by Jennifer Bowman
It seems that every time I try to explain to a weary northern Yankee how nice the south really is and how much better sweet tea is than unsweetened - something happens to make the south seem to encompass an ignorant bunch of selfish racists.
The situation in Jena, Louisiana literally left me in shock, and in tears. I've been known to get emotional over anything, but this one really got to me for some reason. Let's go over the facts of the case, for those who are unfamiliar.
Jena High School apparently had some sort of informal standards of segregation. When a few students went to sit under a so-called "white tree" in 2006, (though school officials claim it was used by all races) they found two nooses hanging from the tree the next day. In original stories, it was said that there were three nooses, but the Associated Press has discovered that it was, indeed, only two. Though, I would argue that the number doesn't make the horrors of lynching threats any less significant.
The boys responsible for the nooses received two weeks of in-school suspension. (However, again, original reports claim it was only three days.) Tensions rose in the community of Jena. In December of 2006, a black student was beaten up at a white party. The next day, the student who had been beaten up ran into one of the students who beat him. A confrontation broke out which prompted a white student to pull a gun on the black student, who wrestled the gun away from him and took it to the police. The white student was not charged with anything for pulling a gun, but the black student was charged with stealing a weapon.
That Monday, a white student named Justin Barker was attacked by a group of six black students after he began racially taunting them. Even though Barker was well enough to attend a school function the same day, the six students were charged with attempted SECOND DEGREE MURDER and conspiracy to commit murder. They were all immediately expelled from school. Well, look at that. Attempted murder for beating someone up? My sister and I should both be in jail right now, huh?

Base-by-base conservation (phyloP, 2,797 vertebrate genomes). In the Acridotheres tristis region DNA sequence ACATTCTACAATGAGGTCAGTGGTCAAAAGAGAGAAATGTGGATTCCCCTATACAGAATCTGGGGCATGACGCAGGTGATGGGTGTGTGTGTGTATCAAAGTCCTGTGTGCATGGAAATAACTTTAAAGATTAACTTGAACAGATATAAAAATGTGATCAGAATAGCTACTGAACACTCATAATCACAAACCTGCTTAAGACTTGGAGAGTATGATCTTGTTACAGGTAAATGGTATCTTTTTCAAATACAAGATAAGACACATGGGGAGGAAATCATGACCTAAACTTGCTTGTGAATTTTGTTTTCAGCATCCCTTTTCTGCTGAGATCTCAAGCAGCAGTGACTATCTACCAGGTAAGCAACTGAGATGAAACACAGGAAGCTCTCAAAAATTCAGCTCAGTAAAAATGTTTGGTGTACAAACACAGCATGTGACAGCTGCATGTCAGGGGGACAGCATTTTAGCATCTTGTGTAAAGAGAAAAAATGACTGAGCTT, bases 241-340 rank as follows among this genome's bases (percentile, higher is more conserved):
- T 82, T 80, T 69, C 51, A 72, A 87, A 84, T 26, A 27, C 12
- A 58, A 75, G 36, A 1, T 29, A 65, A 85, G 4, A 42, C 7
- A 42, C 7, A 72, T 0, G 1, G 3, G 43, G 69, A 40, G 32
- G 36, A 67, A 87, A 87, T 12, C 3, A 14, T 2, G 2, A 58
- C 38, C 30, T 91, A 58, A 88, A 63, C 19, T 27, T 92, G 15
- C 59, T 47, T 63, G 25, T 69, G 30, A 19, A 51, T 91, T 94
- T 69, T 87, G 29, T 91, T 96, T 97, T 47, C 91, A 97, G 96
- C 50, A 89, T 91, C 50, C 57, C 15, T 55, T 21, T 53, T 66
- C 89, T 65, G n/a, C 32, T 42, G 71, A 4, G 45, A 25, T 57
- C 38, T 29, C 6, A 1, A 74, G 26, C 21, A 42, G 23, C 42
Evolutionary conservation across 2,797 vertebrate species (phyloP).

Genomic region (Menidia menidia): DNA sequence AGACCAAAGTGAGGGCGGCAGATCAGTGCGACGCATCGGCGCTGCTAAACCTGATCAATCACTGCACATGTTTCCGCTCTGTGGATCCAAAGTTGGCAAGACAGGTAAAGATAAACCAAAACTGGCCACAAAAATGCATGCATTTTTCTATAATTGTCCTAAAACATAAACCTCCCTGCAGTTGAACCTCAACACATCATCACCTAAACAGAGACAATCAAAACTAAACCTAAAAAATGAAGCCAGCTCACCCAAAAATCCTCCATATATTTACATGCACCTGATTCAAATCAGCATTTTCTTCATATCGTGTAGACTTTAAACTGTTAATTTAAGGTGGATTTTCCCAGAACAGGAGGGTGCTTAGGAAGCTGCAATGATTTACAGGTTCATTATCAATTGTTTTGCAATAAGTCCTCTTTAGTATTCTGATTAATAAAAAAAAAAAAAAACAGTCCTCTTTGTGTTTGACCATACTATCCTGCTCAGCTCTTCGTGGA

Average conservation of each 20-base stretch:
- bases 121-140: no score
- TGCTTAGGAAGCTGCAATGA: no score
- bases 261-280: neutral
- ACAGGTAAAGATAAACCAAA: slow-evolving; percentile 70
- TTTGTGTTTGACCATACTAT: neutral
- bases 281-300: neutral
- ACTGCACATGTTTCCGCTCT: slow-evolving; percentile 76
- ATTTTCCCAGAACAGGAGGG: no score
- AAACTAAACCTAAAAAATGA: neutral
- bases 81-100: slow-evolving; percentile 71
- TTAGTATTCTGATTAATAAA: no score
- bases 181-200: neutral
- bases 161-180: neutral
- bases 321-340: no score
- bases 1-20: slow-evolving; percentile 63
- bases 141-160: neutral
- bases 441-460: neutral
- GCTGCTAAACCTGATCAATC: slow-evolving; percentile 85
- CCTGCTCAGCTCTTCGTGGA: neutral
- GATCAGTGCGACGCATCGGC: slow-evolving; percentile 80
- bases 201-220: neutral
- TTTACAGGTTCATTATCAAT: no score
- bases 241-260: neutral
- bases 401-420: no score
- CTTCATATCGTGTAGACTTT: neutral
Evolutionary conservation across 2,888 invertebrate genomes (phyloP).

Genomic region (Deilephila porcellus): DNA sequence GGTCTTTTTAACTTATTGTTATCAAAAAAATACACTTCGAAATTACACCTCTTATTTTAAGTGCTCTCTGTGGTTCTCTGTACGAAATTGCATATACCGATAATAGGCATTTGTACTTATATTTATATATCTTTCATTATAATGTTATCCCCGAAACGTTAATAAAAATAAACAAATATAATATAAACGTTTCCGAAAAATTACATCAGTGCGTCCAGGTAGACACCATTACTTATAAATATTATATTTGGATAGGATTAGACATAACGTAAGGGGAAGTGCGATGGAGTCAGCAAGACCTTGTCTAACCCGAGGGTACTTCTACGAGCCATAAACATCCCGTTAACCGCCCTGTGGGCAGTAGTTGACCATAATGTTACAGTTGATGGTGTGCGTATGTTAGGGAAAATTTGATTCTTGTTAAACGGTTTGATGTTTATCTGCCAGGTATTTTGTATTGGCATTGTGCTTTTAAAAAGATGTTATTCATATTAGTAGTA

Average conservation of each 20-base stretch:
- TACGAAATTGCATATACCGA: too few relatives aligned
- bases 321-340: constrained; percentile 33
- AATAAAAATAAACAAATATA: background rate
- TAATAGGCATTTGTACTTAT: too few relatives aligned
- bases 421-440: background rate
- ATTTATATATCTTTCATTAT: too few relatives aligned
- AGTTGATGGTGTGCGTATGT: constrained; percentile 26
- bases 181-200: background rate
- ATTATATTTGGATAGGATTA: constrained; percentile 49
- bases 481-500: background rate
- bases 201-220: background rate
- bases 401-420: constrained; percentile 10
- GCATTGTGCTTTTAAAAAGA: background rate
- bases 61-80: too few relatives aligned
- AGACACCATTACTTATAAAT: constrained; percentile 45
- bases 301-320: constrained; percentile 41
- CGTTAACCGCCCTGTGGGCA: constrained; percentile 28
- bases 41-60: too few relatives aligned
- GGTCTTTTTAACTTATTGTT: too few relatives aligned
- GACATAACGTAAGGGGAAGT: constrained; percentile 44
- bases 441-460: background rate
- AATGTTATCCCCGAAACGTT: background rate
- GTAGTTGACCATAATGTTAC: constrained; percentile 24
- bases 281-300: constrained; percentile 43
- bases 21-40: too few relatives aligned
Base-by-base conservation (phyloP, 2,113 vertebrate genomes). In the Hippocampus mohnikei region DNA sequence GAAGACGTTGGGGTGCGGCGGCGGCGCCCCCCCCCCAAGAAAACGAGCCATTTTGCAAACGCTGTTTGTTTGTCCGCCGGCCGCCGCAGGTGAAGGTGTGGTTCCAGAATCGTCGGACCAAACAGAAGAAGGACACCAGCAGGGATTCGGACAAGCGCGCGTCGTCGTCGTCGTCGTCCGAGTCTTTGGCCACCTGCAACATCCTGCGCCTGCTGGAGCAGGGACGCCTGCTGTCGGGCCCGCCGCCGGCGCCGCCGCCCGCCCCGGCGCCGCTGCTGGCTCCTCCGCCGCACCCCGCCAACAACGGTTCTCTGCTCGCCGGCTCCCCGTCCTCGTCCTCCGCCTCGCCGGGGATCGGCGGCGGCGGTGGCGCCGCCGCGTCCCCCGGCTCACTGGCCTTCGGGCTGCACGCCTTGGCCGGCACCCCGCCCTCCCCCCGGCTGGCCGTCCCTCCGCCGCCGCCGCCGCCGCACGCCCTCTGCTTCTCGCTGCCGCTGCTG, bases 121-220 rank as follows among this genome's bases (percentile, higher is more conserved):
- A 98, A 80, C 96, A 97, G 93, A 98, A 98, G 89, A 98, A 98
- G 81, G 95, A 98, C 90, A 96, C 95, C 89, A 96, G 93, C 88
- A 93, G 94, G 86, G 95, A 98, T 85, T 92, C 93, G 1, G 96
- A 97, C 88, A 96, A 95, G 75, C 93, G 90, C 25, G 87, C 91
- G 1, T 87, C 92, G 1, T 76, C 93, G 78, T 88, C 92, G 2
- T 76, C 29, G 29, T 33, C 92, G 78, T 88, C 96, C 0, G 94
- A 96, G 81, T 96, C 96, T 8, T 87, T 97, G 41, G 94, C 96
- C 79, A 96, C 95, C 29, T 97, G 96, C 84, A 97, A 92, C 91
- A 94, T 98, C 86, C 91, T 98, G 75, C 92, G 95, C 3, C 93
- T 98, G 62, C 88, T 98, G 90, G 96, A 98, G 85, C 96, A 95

The white District Attorney, Reed Walters, published a statement in an open letter to the boys, saying, "When you are convicted, I will seek the maximum penalty allowed by law."
Since then, because of protesting and media speculation on the case, all of the students' convictions have been overturned except one, Mychal Bell's, who had a prior criminal record.
I guess it's not so much that this is a glaring example of racism that still exists. It's the fact that I consistently have to defend my southern nature because of things like this. I do not have the mental capacity to attempt to understand why racism can still be such an issue or how it can possibly still exist in today's world. The south has an uncanny way of ignoring everything around it and being able to hold certain values despite the world "progressing" into a medley of impersonal behavior and political correctness. Sometimes these values are good, and sometimes they are painfully wrong in the eyes of God, common sense, and anything else that the south claims to hold dear.
I'm not really sure what to say now. Being a southerner, I realize that nothing I say is going to change the mind of a fellow southerner. It's just not the way it works around here. But I believe the negative media coverage is going to eventually spread into the deep south and embarrass the living daylights out of them. After all, everyone who lives here knows that we're certainly not all racists. I loathe being portrayed that way, especially since it holds no truth or merit whatsoever.
The only words I guess I might have for would-be or might-be racists are this: You will be judged as you have judged. Hatred is still a crime before the eyes of God.